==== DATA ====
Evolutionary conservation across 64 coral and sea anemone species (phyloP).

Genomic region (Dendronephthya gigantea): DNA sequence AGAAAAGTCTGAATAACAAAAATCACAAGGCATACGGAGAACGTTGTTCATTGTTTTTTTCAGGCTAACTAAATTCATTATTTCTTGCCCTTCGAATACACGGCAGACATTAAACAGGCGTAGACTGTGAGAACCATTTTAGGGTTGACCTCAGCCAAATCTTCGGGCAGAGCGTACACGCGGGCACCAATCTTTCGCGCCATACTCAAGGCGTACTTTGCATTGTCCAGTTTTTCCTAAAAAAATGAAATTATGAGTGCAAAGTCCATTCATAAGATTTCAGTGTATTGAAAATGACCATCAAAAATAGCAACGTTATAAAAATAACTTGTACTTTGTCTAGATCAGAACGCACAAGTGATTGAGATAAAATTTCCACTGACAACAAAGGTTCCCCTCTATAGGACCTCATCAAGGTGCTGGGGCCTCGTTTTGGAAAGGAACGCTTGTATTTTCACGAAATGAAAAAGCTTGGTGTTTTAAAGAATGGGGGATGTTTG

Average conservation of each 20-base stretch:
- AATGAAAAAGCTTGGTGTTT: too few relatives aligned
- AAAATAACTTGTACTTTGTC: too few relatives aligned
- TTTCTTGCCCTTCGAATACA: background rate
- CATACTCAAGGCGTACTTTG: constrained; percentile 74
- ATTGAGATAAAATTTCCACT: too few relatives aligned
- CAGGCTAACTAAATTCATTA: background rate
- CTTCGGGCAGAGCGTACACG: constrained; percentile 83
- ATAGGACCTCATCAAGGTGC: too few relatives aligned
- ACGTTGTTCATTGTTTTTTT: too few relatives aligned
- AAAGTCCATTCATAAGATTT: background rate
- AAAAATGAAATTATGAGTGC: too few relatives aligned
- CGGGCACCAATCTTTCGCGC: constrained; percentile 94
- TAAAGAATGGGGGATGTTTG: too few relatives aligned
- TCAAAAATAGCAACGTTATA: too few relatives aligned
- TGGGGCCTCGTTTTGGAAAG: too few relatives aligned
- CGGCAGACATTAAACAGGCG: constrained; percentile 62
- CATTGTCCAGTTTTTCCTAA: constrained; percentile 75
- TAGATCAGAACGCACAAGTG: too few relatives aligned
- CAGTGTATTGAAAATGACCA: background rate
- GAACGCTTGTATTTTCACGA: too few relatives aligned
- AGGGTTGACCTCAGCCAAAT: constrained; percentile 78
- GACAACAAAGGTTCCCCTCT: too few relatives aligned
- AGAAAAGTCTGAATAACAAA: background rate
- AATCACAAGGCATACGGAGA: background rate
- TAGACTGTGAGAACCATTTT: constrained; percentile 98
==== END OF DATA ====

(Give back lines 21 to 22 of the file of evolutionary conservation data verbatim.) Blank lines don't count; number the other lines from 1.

- TAGATCAGAACGCACAAGTG: too few relatives aligned
- CAGTGTATTGAAAATGACCA: background rate